Vol15 No.10: 2236-2246
【Title】Deposition of atmospheric pollutant and their chemical characterization in snow pit profile at Dokriani Glacier, Central Himalaya
【Author】Shipika SUNDRIYAL1,2*; Tanuj SHUKLA1,3; Lekhendra TRIPATHEE4; Dwarika Prashad DOBHAL1; Sameer Kumar TIWARI5; Uday BHAN6
【Addresses】1 Centre for Glaciology, Wadia Institute of Himalayan Geology, Dehradun-248001, Uttarakhand, India; 2 National Institute of Hydrology, Roorkee-247667, Uttarakhand, India; 3 Indian Institute of Technology, Kanpur-208016, Uttar Pradesh, India; 4 State Key Laboratory of Cryospheric Science, Northwest Institute of Eco-Environment and Resources, Chinese Academy of Sciences, Lanzhou,730000 , China; 5 Wadia Institute of Himalayan Geology, Dehradun-248001, Uttarakhand, India; 6 University of Petroleum and Energy Studies, Bidholi, Dehradun-248001, Uttarakhand, India
【Corresponding author】Shipika SUNDRIYAL
【Citation】Sundriyal S, Shukla T, Tripathee L, et al. (2018) Deposition of atmospheric pollutant and their chemical characterization in snow pit profile at Dokriani Glacier, Central Himalaya. Journal of Mountain Science 15(10). https://doi.org/10.1007/s11629-017-4817
【Abstract】The uncertainty in assessing the numerous atmospheric pollutants transported via wind from arid and semi-arid regions is affecting the glacial ecosystem. In our study area due to the complexity of the system, a prominent seasonal difference noticed among major ions (Ca2+, Mg2+, SO42-, and NO3-). There is a need for understanding the ions cycling as a whole and the directionality of the feedback loops in the system. Therefore, we provide an appraisal of our current hypothesis for seasonal difference in major ion concentration from snow samples for two corresponding years (2013 and 2015) at Dokriani Glacier. A systematic study of chemical compositions in the shallow snow pit from Dokriani Glacier was undertaken for the pre-monsoon season to understand the cycling of major ions from atmosphere to solute acquisition process. The intimating connections of ions cycling in snow and its temporal behavior was observed and analyzed through various statistical tests. Among major ions, the SO42- has the highest concentration among anions on an average considered as 14.21% in 2013 and 29.46% in 2015. On the other side Ca2+ is the dominant cation contributing 28.22% in 2013 and 15.3% in 2015 on average. The average ratio of Na+/Cl- was higher in 2013 whereas lower in 2015. The backward trajectory analysis suggests the possible sources of the ions transported from Central Asia through the Western Disturbance (WD) as a prominent source of winter precipitation mainly in the Central Himalaya. Ionic concentration of Ca2+ in cations was highly dominated while in anion SO42- played the major role. Factor analysis and correlation matrix suggested that, the precipitation chemistry is mostly influenced by anthropogenic, crustal, and sea salt sources over the studied region. The elemental cycling through ocean, atmosphere and biosphere opens up new ways to understand the geochemical processes operating at the glacierized catchments of the Himalaya. Moreover, increasing thefield-based studies in the coming decades would also have the certain advantage in overcoming the conceptual and computational geochemical modelling difficulties.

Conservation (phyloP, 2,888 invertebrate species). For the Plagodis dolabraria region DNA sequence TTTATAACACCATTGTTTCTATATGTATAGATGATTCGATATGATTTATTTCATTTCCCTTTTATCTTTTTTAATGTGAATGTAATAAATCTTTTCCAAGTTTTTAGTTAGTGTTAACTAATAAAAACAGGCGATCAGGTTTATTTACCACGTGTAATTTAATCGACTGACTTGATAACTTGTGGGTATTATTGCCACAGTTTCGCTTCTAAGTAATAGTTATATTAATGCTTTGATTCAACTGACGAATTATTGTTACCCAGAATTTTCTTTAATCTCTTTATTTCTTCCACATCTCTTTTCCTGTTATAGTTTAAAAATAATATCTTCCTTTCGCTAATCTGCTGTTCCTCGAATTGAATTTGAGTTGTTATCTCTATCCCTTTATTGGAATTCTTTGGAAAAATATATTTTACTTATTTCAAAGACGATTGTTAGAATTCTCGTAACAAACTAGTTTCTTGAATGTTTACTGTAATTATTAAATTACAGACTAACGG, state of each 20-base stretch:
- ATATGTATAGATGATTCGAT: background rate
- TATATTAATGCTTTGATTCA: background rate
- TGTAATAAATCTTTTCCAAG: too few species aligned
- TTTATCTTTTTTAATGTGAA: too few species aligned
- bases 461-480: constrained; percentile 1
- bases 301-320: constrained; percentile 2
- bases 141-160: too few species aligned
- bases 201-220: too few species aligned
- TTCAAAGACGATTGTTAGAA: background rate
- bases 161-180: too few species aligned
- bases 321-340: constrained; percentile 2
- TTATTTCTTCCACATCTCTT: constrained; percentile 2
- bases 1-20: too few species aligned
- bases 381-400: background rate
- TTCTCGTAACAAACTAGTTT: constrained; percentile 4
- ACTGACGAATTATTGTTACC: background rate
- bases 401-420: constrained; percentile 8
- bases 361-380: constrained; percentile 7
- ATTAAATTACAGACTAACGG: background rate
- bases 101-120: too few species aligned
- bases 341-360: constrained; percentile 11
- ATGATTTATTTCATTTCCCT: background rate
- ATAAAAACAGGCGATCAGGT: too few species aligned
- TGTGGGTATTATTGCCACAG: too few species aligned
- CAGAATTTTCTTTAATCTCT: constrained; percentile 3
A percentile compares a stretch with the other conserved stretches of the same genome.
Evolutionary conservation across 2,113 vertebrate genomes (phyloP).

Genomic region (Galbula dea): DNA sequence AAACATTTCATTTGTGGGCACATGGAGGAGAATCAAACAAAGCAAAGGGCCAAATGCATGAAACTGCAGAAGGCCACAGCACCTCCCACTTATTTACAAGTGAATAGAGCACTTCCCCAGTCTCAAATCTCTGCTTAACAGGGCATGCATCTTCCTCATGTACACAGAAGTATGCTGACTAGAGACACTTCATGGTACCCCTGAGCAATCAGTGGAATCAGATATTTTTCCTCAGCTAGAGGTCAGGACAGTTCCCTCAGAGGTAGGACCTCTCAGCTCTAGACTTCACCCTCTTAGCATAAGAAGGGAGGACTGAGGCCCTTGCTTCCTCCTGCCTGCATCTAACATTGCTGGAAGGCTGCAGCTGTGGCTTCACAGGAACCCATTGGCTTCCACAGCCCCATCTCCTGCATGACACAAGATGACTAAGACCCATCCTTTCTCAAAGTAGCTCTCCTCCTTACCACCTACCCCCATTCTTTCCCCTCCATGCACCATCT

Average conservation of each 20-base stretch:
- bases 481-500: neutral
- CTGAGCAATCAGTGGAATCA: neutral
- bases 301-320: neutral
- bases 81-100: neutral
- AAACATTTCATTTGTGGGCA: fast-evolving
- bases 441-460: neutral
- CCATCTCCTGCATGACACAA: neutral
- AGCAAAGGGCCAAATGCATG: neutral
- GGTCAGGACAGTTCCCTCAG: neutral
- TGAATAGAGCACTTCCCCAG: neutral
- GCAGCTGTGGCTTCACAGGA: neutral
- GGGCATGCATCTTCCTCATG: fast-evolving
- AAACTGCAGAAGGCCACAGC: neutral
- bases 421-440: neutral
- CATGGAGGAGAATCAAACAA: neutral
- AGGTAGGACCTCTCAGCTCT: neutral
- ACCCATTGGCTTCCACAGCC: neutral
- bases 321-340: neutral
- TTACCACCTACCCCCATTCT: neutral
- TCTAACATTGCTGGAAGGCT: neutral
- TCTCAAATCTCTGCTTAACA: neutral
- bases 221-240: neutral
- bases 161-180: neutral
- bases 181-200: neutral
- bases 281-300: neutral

【Keywords】Western disturbance; Central Himalaya; Factor analysis; Correlation analysis; Snow Stratigraphy; Atmospheric pollutants